The play, however, runs for almost two hours without a nakairi (when the actors leave the stage during a play), making it quite a strenuous performance, especially for a man of his age. Wearing a mask and maintaining the concentration needed for such controlled stylized movements for such a long period of time is perhaps the only reservation that Imai has about the upcoming performances. But it’s a challenge he clearly enjoys and one that provides a great opportunity for his fans to see him at his most impressive.
“Matsukaze” at the National Noh Theater in Sendagaya, Shibuya-ku, will be performed on Oct. 30. starting at 12:30 p.m. Reserved tickets are ¥10,000, ¥8,000; unreserved are ¥5,000. For tickets, call or fax (075) 491-2647, e-mail firstname.lastname@example.org or visit www.geocities.jp/yogilabo. Tickets will also be available on the door at ¥5,000.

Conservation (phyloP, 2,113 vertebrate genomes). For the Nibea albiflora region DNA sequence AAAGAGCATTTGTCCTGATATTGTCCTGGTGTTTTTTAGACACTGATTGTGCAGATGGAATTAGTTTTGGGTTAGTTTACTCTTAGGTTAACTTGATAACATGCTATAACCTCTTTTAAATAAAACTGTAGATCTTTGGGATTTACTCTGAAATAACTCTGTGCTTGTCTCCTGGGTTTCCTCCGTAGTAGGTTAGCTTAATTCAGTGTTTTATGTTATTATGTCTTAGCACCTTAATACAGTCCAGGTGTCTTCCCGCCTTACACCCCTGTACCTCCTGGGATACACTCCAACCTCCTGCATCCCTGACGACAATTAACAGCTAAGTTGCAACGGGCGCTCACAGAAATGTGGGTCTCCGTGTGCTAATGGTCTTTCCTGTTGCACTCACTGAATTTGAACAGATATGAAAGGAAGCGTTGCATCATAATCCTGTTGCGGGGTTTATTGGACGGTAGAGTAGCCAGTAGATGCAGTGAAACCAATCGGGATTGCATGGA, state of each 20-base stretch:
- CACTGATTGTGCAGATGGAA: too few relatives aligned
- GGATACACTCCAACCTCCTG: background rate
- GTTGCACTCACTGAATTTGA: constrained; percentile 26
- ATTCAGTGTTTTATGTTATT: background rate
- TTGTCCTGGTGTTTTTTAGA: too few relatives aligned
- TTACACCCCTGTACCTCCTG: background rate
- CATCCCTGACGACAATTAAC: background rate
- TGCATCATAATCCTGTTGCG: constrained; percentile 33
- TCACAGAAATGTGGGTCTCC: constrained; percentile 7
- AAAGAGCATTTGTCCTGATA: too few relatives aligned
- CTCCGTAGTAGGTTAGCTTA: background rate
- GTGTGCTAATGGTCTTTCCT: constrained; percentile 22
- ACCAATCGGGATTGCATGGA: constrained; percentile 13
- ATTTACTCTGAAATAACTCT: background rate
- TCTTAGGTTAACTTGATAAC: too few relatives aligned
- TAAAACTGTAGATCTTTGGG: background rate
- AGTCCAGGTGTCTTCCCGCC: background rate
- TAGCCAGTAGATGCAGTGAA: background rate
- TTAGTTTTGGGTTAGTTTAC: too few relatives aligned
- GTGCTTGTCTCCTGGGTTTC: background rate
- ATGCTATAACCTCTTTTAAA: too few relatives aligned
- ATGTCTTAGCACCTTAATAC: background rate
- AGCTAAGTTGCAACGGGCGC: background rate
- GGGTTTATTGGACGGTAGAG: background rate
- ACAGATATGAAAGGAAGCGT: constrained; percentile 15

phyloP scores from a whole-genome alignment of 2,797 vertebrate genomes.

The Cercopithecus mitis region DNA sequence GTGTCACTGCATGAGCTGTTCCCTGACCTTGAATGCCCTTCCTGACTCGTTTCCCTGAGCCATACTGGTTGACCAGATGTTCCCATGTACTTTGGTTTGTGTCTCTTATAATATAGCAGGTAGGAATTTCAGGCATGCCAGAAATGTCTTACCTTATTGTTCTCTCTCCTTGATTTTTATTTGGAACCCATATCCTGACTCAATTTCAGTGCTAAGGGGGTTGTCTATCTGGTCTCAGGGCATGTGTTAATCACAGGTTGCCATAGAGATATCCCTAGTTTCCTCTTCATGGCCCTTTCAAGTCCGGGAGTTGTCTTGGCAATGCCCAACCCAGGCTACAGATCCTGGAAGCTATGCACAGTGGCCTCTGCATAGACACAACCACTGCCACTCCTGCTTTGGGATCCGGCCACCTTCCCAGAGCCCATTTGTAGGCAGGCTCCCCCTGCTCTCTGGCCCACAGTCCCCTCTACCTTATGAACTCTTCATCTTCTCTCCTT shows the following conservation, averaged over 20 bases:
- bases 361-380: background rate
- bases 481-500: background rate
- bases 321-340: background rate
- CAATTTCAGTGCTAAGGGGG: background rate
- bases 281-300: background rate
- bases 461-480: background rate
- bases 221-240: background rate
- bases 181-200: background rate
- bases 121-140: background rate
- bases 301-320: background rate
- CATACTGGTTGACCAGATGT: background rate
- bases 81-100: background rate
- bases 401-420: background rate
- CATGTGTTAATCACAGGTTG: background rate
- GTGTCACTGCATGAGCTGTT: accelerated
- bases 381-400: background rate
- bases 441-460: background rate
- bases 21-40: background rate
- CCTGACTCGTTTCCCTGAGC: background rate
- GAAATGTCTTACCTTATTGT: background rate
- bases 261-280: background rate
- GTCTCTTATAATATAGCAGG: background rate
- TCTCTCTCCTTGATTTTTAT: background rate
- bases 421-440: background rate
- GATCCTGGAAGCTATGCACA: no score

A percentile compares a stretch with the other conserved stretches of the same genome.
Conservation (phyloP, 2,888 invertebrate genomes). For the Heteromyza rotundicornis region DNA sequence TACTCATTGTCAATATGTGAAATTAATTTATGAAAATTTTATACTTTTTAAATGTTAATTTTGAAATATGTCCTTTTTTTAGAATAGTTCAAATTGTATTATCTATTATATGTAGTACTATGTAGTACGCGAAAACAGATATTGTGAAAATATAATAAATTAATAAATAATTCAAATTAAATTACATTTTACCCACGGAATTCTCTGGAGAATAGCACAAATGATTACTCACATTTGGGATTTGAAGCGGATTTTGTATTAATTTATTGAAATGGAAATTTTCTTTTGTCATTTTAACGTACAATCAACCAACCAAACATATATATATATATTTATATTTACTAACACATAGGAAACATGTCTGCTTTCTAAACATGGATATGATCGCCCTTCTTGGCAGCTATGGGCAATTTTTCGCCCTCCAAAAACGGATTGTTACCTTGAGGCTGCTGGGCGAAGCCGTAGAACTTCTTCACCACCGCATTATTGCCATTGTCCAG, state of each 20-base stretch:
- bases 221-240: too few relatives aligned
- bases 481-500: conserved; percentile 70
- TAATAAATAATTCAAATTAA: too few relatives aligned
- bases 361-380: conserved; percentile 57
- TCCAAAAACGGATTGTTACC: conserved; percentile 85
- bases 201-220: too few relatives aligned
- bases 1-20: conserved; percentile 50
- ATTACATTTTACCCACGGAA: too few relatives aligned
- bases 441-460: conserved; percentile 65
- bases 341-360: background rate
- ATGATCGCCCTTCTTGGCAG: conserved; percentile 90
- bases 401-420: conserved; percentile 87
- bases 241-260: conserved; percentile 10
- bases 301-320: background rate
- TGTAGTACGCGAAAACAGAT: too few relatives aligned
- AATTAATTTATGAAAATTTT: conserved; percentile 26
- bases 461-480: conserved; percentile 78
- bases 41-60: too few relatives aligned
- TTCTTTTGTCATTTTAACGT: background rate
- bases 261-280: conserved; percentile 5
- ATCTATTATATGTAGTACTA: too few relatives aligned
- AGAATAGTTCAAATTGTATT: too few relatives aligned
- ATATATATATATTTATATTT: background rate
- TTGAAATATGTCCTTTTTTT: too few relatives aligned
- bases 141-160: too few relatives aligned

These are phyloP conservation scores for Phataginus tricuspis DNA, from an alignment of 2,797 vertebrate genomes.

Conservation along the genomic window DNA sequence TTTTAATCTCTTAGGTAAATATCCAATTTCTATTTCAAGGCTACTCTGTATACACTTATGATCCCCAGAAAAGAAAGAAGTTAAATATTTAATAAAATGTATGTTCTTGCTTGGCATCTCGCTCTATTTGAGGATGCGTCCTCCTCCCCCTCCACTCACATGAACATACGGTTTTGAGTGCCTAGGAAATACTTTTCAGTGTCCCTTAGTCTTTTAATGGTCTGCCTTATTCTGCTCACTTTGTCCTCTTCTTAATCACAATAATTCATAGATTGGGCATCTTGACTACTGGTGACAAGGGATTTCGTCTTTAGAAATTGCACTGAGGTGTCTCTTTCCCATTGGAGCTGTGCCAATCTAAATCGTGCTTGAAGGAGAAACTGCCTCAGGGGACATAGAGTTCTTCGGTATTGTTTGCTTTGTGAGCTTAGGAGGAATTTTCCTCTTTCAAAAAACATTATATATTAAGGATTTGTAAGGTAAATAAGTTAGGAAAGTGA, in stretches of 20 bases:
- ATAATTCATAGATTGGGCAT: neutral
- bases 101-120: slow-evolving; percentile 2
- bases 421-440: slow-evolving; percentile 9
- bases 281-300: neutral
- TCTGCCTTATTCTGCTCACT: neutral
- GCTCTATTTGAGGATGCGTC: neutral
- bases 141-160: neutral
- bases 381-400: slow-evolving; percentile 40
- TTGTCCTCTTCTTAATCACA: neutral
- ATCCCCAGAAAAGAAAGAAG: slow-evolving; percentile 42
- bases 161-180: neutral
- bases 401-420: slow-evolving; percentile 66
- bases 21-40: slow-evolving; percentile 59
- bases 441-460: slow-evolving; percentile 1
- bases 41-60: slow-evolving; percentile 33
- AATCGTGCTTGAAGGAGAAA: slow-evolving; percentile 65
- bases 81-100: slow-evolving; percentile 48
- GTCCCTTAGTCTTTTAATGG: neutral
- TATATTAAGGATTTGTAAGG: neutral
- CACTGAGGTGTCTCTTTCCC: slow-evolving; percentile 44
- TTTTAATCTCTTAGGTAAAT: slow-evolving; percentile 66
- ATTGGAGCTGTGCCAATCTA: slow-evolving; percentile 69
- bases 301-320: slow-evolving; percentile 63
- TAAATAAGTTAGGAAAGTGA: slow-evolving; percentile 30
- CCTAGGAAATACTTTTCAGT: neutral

A charming 15th-century play by noh playwright and performer Zeami, “Matsukaze” is known to have been adapted from a play written by his father Kan’ami, who in turn is believed to have based his “Matsukaze” on an even earlier play titled “Shiokumi” by Kiami, a master of dengaku (a dance-based performance art). The story centers on two sisters — Matsukaze (her name meaning “wind blowing through a pine tree”) and Murasame (“a sudden shower”) — who collect salt from the beach to sell for a living.
The play begins with a monk (a waki performer who wears no mask) traveling through the areas west of Kyoto. He arrives at the Bay of Suma located in Settsu (south of Kobe) and finds a pine tree growing on the beach. There, he hears from a man who lives by the sea that the tree marks the spot where two sisters are buried. The sisters, the monk is told, were both loved by renowned 9th-century courtier and poet Ariwara no Yukihira, who was exiled from Kyoto. On hearing the story, the traveler prays to the pine tree to appease the spirits of the two sisters, before he looks for a night’s lodging at a cottage not far from the tree.